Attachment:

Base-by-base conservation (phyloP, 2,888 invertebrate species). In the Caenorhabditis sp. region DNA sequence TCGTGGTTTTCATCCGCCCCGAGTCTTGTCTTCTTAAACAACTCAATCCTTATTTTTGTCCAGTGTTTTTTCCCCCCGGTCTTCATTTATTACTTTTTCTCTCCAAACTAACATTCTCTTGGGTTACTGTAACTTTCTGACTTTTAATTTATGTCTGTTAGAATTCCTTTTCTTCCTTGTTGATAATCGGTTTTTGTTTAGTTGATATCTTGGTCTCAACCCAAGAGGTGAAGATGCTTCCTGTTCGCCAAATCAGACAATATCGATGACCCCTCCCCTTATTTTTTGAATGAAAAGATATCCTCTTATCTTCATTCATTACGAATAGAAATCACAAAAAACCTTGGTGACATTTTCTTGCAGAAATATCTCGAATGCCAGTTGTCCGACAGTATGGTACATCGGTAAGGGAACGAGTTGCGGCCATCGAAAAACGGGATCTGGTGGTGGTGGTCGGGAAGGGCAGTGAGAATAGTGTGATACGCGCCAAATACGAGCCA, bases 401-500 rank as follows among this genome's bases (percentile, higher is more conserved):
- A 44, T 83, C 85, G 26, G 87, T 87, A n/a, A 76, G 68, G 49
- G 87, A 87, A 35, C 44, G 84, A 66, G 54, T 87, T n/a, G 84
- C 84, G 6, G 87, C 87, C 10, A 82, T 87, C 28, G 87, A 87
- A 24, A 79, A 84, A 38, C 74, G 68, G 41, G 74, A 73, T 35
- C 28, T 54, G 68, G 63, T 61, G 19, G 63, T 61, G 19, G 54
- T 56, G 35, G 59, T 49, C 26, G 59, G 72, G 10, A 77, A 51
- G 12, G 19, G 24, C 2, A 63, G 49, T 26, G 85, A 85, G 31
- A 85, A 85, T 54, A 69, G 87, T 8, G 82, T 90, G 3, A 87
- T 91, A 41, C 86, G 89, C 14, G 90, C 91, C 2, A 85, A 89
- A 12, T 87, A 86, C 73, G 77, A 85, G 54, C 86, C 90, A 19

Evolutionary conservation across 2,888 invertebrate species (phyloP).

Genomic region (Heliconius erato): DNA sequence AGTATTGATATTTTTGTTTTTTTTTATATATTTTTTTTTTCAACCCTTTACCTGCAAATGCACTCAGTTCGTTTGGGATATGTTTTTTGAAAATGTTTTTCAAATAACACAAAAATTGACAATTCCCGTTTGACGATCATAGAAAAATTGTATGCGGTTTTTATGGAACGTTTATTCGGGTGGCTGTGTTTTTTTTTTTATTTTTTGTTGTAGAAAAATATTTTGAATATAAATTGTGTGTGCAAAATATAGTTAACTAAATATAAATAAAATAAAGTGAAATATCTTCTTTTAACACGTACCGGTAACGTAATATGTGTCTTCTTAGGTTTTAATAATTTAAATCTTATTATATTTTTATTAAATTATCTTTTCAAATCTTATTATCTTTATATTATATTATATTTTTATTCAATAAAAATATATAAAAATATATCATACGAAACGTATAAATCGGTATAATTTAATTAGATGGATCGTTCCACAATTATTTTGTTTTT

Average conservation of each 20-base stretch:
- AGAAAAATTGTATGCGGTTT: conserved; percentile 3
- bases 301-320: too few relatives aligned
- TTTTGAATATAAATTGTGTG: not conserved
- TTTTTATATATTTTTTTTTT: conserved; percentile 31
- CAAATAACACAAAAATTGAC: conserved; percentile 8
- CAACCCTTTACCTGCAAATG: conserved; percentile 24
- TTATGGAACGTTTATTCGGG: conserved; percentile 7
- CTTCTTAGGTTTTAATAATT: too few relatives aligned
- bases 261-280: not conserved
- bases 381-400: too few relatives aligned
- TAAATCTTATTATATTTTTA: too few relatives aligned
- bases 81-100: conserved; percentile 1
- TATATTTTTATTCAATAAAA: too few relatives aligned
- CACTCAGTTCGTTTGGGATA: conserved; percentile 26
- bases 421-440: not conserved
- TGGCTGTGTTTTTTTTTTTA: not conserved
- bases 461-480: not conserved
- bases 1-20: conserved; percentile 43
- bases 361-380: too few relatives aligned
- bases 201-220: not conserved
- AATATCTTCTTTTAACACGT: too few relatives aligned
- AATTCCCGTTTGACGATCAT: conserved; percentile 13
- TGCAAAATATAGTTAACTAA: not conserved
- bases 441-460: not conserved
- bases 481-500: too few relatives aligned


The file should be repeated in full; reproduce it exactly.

Base-by-base conservation (phyloP, 2,888 invertebrate species). In the Caenorhabditis sp. region DNA sequence TCGTGGTTTTCATCCGCCCCGAGTCTTGTCTTCTTAAACAACTCAATCCTTATTTTTGTCCAGTGTTTTTTCCCCCCGGTCTTCATTTATTACTTTTTCTCTCCAAACTAACATTCTCTTGGGTTACTGTAACTTTCTGACTTTTAATTTATGTCTGTTAGAATTCCTTTTCTTCCTTGTTGATAATCGGTTTTTGTTTAGTTGATATCTTGGTCTCAACCCAAGAGGTGAAGATGCTTCCTGTTCGCCAAATCAGACAATATCGATGACCCCTCCCCTTATTTTTTGAATGAAAAGATATCCTCTTATCTTCATTCATTACGAATAGAAATCACAAAAAACCTTGGTGACATTTTCTTGCAGAAATATCTCGAATGCCAGTTGTCCGACAGTATGGTACATCGGTAAGGGAACGAGTTGCGGCCATCGAAAAACGGGATCTGGTGGTGGTGGTCGGGAAGGGCAGTGAGAATAGTGTGATACGCGCCAAATACGAGCCA, bases 401-500 rank as follows among this genome's bases (percentile, higher is more conserved):
- A 44, T 83, C 85, G 26, G 87, T 87, A n/a, A 76, G 68, G 49
- G 87, A 87, A 35, C 44, G 84, A 66, G 54, T 87, T n/a, G 84
- C 84, G 6, G 87, C 87, C 10, A 82, T 87, C 28, G 87, A 87
- A 24, A 79, A 84, A 38, C 74, G 68, G 41, G 74, A 73, T 35
- C 28, T 54, G 68, G 63, T 61, G 19, G 63, T 61, G 19, G 54
- T 56, G 35, G 59, T 49, C 26, G 59, G 72, G 10, A 77, A 51
- G 12, G 19, G 24, C 2, A 63, G 49, T 26, G 85, A 85, G 31
- A 85, A 85, T 54, A 69, G 87, T 8, G 82, T 90, G 3, A 87
- T 91, A 41, C 86, G 89, C 14, G 90, C 91, C 2, A 85, A 89
- A 12, T 87, A 86, C 73, G 77, A 85, G 54, C 86, C 90, A 19

Evolutionary conservation across 2,888 invertebrate species (phyloP).

Genomic region (Heliconius erato): DNA sequence AGTATTGATATTTTTGTTTTTTTTTATATATTTTTTTTTTCAACCCTTTACCTGCAAATGCACTCAGTTCGTTTGGGATATGTTTTTTGAAAATGTTTTTCAAATAACACAAAAATTGACAATTCCCGTTTGACGATCATAGAAAAATTGTATGCGGTTTTTATGGAACGTTTATTCGGGTGGCTGTGTTTTTTTTTTTATTTTTTGTTGTAGAAAAATATTTTGAATATAAATTGTGTGTGCAAAATATAGTTAACTAAATATAAATAAAATAAAGTGAAATATCTTCTTTTAACACGTACCGGTAACGTAATATGTGTCTTCTTAGGTTTTAATAATTTAAATCTTATTATATTTTTATTAAATTATCTTTTCAAATCTTATTATCTTTATATTATATTATATTTTTATTCAATAAAAATATATAAAAATATATCATACGAAACGTATAAATCGGTATAATTTAATTAGATGGATCGTTCCACAATTATTTTGTTTTT

Average conservation of each 20-base stretch:
- AGAAAAATTGTATGCGGTTT: conserved; percentile 3
- bases 301-320: too few relatives aligned
- TTTTGAATATAAATTGTGTG: not conserved
- TTTTTATATATTTTTTTTTT: conserved; percentile 31
- CAAATAACACAAAAATTGAC: conserved; percentile 8
- CAACCCTTTACCTGCAAATG: conserved; percentile 24
- TTATGGAACGTTTATTCGGG: conserved; percentile 7
- CTTCTTAGGTTTTAATAATT: too few relatives aligned
- bases 261-280: not conserved
- bases 381-400: too few relatives aligned
- TAAATCTTATTATATTTTTA: too few relatives aligned
- bases 81-100: conserved; percentile 1
- TATATTTTTATTCAATAAAA: too few relatives aligned
- CACTCAGTTCGTTTGGGATA: conserved; percentile 26
- bases 421-440: not conserved
- TGGCTGTGTTTTTTTTTTTA: not conserved
- bases 461-480: not conserved
- bases 1-20: conserved; percentile 43
- bases 361-380: too few relatives aligned
- bases 201-220: not conserved
- AATATCTTCTTTTAACACGT: too few relatives aligned
- AATTCCCGTTTGACGATCAT: conserved; percentile 13
- TGCAAAATATAGTTAACTAA: not conserved
- bases 441-460: not conserved
- bases 481-500: too few relatives aligned